A guest blog from our friends at the Mesothelioma Center at Asbestos.com
The use of asbestos throughout the United States has dropped dramatically in recent decades, but the threat of exposure to toxic asbestos fibers remains as real as ever today.
The danger has not subsided. Awareness is imperative.
Anyone involved in the renovation, remodeling or demolition of a residential or commercial structure built before the mid-1980s is at risk unless the proper precautions are taken.
Many common building materials through much of the 20th century contained asbestos. When those products eventually begin to deteriorate or if someone is drilling, sanding or somehow disturbing them, microscopic asbestos fibers can be released into the air, endangering anyone nearby.
Anyone living or working in an older structure also should be aware. No amount of asbestos exposure is considered safe.
Asbestos could be in the ceiling, floor tiles, wallboards, plumbing and electrical components. When disturbed for any reason, it can become dangerous.
Although asbestos is strictly regulated and used sparingly in new construction today, thousands of tons of asbestos remain in buildings, machinery and various other products throughout the country.
As dangerous as it is today, asbestos was once considered a valuable resource. It is a naturally occurring mineral that was coveted for its versatility, affordability and heat resistance. It could strengthen almost anything mixed with it. It was an insulator and a sound buffer.
Unfortunately, it also is toxic. The microscopic fibers can be easily and unknowingly inhaled or ingested. Although the immediate dangers may seem minimal, those fibers can become lodged in the thin membrane around the lungs or abdomen and slowly cause inflammation and eventually scarring.
Over time, the scarring can develop into a variety of serious health issues, including asbestosis, lung cancer and mesothelioma. The latency period between exposure to asbestos and diagnosis of mesothelioma can be anywhere from 20-50 years.
An estimated 3,000 Americans are diagnosed annually with mesothelioma, which typically comes with a grim prognosis. Almost 10,000 people are diagnosed with some kind of asbestos-related disease annually in the United States. Those numbers are not declining yet.
Success in fighting mesothelioma revolves around early detection when it is most responsive to cancer treatment. If you suspect that you've been exposed to asbestos, talk to your physician about it. Insist on an X-ray, which can detect any abnormalities around the lungs.
The cancer has no cure, although there are curative therapies available if it is discovered early.
Mesothelioma was once considered an occupational disease and often associated with the military. Exposure occurred in shipyards, manufacturing, power plants, constructions sites, and any number of places where asbestos parts were produced or used.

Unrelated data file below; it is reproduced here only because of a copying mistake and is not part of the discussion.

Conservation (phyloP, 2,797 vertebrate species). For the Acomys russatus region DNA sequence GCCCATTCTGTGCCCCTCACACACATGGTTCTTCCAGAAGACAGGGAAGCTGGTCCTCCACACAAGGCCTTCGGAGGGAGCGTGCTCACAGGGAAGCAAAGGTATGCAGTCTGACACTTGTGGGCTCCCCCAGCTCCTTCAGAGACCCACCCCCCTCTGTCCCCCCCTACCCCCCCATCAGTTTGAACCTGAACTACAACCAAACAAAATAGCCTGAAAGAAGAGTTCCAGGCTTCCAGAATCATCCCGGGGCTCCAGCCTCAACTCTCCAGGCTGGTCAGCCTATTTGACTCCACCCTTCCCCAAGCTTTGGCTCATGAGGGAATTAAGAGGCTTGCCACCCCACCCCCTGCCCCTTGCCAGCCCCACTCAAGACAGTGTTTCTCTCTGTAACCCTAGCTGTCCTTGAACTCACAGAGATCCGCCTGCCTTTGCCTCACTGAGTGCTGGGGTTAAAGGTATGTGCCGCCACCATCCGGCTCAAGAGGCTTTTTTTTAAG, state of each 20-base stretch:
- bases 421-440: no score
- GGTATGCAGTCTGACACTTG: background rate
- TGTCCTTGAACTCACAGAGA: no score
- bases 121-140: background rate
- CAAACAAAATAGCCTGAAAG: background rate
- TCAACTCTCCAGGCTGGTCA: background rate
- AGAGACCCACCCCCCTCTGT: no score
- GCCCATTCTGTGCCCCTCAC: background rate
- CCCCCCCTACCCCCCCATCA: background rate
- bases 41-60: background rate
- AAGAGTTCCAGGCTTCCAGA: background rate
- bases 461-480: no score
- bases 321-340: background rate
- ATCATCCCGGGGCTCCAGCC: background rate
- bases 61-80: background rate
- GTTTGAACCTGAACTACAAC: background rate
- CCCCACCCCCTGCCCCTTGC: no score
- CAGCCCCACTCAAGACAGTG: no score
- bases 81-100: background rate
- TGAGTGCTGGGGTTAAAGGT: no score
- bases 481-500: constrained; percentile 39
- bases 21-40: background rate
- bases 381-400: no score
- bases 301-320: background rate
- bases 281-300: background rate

Today, the exposure occurs more in places where it has been in place for decades.
Firefighters, for example, are exposed to asbestos regularly when answering a call in an older building. Burning asbestos can produce a toxic combination. Because of that, firemen will wear a special breathing apparatus during a fire in an older building.
Construction workers should take similar precautions. In newer construction, roofing materials often still contain asbestos, which is designed to resist heat and prevent fires.
Asbestos fibers can be carried home on clothes worn at work, putting family members at risk of secondhand exposure.
If the asbestos materials are still in good condition and undisturbed, the products typically aren’t dangerous. Asbestos removal is the only permanent solution to the problem, yet it isn’t always necessary for the short term.
Asbestos materials sometimes can be isolated and repaired instead of removed. A small tear in asbestos pipe insulation, for example, can be repaired. It should be monitored for signs of damage or future deterioration.
To our friends & supporters,
Dr. Nancy Gift
Chair, Kentucky Environmental Foundation Board of Directors
Kentucky Environmental Foundation maintains the objective of helping create positive solutions to environmental health concerns. Kentucky faces many environmental challenges that can have an impact on health and often times, citizens feel they do not have the tools to address those concerns. One of KEF’s current projects is the creation of environmental health curriculum for high school students across Kentucky to gain a better understanding of the relationship between their environment and their health. KEF is currently developing the project through a pilot at Powell County High School in Powell County, Kentucky.